Inferring delays from Arrival Predictions

Hi everyone,

I’m currently undergoing a university project in which I am building an app to predict bus delays via stats/ML using arrival predictions as data.

The only way I can think of inferring a delay is to compare the current expected time (from the arrival predictions API) to the timetable for that same line.

I am curious if anyone has any other ideas about strategies for inferring delays or can point me to some papers about this.

Your thoughts are greatly appreciated :slightly_smiling_face:




I guess it’s what actually you mean by “a delay”. There are three possible definitions in London:

  • A variance from the published timetables - not matching up to the pre-published data in
  • When a bus slips from the published intervals - when the public timetable says something like “every 3-5 minutes”;
  • When the countdown display at a bus stop shows a time due and the bus actually takes longer to arrive.

Personally I think I get wound by the third type.

Whilst the first data set is probably the one that TfL would use against one of the contractors, it actually hard to match up the live data against the timetables as is up the the bus service contractors to manage their own fleets and can move buses (using their registration place as an index) against any service they have to provide.

The second one is actually hard to do as well as the “published intervals” are generally shown only AT bus stops, but can be inferred from the timetables as I’ve done here…

To do the third one you might find out something useful - where on the road network you find unplanned (un-timetabled) bus delays.

It’s quite possible to grab the whole of the bus network using a loop though to get all the bus routes and then seeing on a minute-by-minute basis which stop predictions have changed - the prediction data is a time not the “2 mins” on the display - so watching for changes to predictions should shake out changes that are delays.

There used to be a http digest but that’s no longer something you can sign up for.


Sorry the endpoint is{ids}/Arrivals see APIs: Details - Transport for London - API


Thank you very much for the detailed explanation.

I have a question regarding the pre-published timetable you attached. Is there a way to request an updated version of that timetable, as I noticed that one is for May 30th. Also, what is the difference between the pre-published timetables and the ones I can get from the TFL API ({id}/Timetable/{fromStopPointId})?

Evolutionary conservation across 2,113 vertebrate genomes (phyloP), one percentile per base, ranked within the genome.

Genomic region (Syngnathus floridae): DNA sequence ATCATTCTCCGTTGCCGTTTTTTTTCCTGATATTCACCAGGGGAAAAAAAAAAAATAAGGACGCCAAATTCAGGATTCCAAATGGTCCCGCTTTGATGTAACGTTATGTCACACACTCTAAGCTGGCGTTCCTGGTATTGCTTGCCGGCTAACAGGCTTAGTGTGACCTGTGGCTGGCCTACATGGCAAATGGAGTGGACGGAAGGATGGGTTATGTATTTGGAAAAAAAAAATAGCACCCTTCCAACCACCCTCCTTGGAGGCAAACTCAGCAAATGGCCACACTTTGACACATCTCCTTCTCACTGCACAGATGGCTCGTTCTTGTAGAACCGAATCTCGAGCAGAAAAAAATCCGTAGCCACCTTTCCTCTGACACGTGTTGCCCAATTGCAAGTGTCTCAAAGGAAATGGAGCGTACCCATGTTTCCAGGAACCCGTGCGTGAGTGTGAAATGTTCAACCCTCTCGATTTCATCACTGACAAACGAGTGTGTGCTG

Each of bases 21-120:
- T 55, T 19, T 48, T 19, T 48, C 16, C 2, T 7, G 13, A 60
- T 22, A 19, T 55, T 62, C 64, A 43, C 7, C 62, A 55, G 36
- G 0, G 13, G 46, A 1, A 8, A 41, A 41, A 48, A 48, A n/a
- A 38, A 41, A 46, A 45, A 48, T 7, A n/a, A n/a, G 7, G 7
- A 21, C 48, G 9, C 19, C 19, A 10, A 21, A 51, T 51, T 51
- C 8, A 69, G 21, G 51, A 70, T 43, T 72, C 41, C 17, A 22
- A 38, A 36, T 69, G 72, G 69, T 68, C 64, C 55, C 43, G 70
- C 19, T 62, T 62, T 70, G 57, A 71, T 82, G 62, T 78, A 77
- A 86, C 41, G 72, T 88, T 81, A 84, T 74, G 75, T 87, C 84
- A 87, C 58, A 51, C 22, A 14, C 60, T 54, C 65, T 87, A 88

Regarding delay strategies, I also agree that the third option is the most interesting. Just to clarify, I would ping the TFL arrivals API at a consistent rate to get a series of ETAs, and then if the ETAs don’t decrease as they normally do or increase as time passes, then I could deduce a delay?

Finally, I was wondering if there was a way to check when the bus actually arrives at a station. With arrival predictions, I just assume that the timestamp of the final prediction within the set of predictions ids is the actual arrival time. In other words, when the predictions of a specific bus at a specific station end is the actual arrival time. However, I’m not sure if this is an appropriate assumption.

Thanks again.

I am not clear which pre-published timetables you are referring to, the ones in the zip file (which are complete timetables) or the stop-specific timetables (as for 11 and 23 in Brian’s post) which only give approximate frequencies for high frequency periods of operation and are best thought of as summaries. Nor whether the ones you get from the API are complete or summary.

The “high frequency” point is important as TfL monitoring of those is basically of the service intervals, not whether a bus is where it should be. In theory every bus on a route could be 20 minutes late but the service intervals (and thus the service as perceived by passengers) could be fine. Such a situation might indicate a substantial delay but the delay may have happened two hours previously and subsequently cleared.

While they are related to some extent, I am interested in whether my bus is going to arrive at my stop
when it is supposed to but also in whether I am likely to be delayed once on the bus. In some ways the latter is more important as I have a range of apps which tell me when the bus is coming with pretty good reliability. In an ideal world a screen on the bus would mimic what motorway signs do and cycle though information like “North Finchley in 15 minutes”, all based on current traffic conditions. Well, I can dream…

Low frequency (less than every 12 minutes) services are monitored in the traditional way, against where the bus should be according to the timetable.

While they are probably not useful to you, as they are not directly reusable electronically and only show major timing points, there are other sources of timetables in matrix form. TfL publish every single one of their bus working timetables in pdf form - see Bus schedules - Transport for London. There is also the London Bus Routes site which contains html and pdf timetables. They come closest to the timetables TfL used to post at stops before they decided that the London public was only capable of digesting times at one stop - see London Bus Routes.

Hi Michael,

Thank you for your explanation.

I agree about the importance of knowing the likeliness of delay after getting on the bus. I will try to use the arrival predictions with forecasting models among other things to generate more accurate journey predictions…hopefully.